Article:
Florida's House speaker has become mute. Since he took office, Ray Sansom has rarely appeared in public, provided little vision for navigating the state's financial crisis and sharply curtailed his contact with the media. If he cannot carry out the public responsibilities of his position, he should resign.
Sansom's own lack of judgment has brought him to this point. In November, on his first day as speaker, he accepted a new, unadvertised $110,000 administrative job with Northwest Florida State College. That's the same institution to which he funneled nearly $35-million in the previous two years while he was House budget chief. Included in that sum was a $6-million airport building originally proposed by a political contributor, developer Jay Odom.
What's more, Sansom and college president Bob Richburg conspired last March to circumvent the state's public meetings law to hold a quiet meeting of the college board of trustees in Tallahassee, 150 miles from the college's home in Niceville. Just last week, St. Petersburg Times/Miami Herald Tallahassee reporter Alex Leary reported that Richburg had produced minutes on the meeting, 10 months after it occurred and only after Sansom's hometown newspaper wrote an editorial urging an investigation.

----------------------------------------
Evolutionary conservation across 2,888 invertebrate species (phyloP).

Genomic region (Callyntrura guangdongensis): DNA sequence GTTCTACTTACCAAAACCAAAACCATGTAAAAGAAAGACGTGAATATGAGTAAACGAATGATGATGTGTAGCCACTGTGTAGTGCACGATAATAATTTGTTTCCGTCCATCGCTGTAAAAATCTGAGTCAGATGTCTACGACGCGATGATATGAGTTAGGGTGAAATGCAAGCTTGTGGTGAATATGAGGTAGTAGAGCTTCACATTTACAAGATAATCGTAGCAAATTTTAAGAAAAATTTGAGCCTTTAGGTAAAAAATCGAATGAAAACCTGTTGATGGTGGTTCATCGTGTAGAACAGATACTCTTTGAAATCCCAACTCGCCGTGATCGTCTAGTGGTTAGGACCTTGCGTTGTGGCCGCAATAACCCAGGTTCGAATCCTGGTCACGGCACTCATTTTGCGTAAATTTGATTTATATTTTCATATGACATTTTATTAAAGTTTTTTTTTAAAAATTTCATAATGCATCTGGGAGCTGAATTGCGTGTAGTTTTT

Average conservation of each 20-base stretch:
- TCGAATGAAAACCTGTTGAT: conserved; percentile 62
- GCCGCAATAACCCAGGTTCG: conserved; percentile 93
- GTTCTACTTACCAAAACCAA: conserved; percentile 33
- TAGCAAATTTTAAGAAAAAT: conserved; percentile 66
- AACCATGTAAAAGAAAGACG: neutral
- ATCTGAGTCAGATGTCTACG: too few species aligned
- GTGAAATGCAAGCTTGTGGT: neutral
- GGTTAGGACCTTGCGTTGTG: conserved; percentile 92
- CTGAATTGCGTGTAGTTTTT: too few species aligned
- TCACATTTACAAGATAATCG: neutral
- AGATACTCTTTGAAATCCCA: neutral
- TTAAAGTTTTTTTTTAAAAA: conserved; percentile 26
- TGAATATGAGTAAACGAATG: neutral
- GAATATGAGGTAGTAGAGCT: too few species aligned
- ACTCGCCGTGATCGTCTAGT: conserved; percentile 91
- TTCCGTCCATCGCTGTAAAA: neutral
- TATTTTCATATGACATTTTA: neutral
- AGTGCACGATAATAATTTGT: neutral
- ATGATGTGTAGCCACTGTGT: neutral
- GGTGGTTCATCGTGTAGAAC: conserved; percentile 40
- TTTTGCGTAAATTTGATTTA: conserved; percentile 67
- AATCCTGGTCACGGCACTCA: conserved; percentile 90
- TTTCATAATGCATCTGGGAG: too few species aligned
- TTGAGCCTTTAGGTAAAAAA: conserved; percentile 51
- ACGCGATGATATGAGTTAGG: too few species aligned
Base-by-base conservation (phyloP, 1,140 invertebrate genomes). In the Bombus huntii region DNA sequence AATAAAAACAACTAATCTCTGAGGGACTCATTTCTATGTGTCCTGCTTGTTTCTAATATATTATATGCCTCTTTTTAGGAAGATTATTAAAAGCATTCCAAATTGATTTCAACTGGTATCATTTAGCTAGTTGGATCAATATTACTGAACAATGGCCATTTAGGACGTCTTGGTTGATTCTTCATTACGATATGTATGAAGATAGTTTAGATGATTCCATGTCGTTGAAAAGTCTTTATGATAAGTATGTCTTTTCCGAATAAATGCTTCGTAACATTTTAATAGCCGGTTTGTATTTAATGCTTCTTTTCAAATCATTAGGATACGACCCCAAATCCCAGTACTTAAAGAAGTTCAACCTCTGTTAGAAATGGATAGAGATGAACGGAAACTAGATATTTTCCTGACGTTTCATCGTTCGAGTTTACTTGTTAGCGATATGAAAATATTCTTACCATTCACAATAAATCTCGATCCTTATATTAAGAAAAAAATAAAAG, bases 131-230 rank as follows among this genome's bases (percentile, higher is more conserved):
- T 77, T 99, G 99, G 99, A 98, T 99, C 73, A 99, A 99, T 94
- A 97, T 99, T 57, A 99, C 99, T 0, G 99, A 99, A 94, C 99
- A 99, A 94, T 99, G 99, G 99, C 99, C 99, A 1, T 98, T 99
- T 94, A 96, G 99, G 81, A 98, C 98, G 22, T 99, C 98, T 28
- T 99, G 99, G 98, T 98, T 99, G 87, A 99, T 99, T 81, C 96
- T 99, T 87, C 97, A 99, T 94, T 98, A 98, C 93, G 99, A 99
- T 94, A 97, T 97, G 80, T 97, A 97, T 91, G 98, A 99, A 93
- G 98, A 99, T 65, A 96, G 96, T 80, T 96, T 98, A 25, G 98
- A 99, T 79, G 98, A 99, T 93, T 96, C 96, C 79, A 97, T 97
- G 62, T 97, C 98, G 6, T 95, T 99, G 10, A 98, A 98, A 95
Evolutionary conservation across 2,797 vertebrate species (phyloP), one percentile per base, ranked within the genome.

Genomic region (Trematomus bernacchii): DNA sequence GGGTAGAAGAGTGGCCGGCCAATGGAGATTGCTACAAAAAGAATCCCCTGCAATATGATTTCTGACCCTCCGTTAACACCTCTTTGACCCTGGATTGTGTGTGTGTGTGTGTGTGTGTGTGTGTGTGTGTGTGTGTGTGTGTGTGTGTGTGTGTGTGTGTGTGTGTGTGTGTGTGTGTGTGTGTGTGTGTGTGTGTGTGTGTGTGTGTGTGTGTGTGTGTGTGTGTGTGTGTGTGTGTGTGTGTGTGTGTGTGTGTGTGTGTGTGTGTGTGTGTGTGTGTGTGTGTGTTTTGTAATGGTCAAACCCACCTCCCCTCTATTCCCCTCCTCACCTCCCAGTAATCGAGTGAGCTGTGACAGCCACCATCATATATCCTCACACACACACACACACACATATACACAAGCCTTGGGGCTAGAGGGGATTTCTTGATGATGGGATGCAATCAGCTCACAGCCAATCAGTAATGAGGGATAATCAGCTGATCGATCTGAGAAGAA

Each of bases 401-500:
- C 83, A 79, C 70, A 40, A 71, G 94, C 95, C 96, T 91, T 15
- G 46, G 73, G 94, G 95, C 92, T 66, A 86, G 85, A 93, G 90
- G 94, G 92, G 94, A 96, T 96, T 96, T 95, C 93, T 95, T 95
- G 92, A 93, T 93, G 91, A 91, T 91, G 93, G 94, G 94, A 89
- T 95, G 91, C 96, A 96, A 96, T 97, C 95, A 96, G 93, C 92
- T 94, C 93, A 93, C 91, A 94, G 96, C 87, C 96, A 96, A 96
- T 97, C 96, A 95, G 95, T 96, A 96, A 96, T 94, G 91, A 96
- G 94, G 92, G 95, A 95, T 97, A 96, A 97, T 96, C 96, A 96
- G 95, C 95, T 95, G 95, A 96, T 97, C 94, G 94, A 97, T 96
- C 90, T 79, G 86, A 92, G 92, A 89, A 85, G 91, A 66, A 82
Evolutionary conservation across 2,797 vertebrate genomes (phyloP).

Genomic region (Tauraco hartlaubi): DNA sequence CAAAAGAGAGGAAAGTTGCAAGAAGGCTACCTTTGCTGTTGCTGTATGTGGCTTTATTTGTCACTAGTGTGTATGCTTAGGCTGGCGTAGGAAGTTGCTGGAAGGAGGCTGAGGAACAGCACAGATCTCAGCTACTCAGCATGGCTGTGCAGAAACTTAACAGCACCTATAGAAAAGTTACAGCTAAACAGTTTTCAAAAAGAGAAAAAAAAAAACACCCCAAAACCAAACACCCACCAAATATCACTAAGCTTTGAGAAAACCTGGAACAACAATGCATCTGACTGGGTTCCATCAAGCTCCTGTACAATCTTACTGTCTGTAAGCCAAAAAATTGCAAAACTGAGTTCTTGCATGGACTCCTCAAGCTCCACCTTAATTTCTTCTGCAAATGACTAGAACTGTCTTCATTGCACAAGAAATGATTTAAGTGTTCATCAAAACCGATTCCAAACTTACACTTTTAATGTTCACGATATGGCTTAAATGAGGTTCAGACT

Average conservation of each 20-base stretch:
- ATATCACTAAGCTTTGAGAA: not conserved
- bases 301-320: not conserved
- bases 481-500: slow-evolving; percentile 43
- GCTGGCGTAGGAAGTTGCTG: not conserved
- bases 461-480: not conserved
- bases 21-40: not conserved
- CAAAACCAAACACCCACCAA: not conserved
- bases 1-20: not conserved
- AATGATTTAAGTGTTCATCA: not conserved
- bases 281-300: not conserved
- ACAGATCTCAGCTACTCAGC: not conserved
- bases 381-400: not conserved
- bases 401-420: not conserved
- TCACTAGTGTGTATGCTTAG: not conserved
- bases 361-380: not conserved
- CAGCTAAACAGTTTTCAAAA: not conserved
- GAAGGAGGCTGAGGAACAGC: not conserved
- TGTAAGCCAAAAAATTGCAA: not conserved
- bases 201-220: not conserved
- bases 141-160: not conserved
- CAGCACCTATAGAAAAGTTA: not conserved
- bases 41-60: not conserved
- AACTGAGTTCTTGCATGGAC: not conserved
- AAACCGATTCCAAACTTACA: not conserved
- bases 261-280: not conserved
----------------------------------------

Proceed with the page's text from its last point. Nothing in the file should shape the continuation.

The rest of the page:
Sansom, R-Destin, has acknowledged no wrongdoing and resigned from the college effective Jan. 31. But he now faces two ethics complaints, a possible state grand jury investigation and a review by Attorney General Bill McCollum into whether the college board meeting violated open meetings laws. So he has all but gone underground, appearing only in the House chamber during the recent special session and retreating to his office before reporters could reach him.
The Times/Herald Tallahassee bureau reported Monday that Sansom had little role in crafting last week's plan to deal with the state's $2.4-billion budget gap. And he is not expected to attend this week's meeting of newspaper editors and reporters where state leaders typically lay out their agendas for the coming regular legislative session.
The House speaker is one of the most powerful political positions in the state. That legislator has an obligation to publicly explain his views and decisions that affect all Floridians. Sansom's silence isn't fair to taxpayers or his House colleagues, who need his leadership to counter the power of the Senate. If Sansom won't step back on stage, he needs to step down.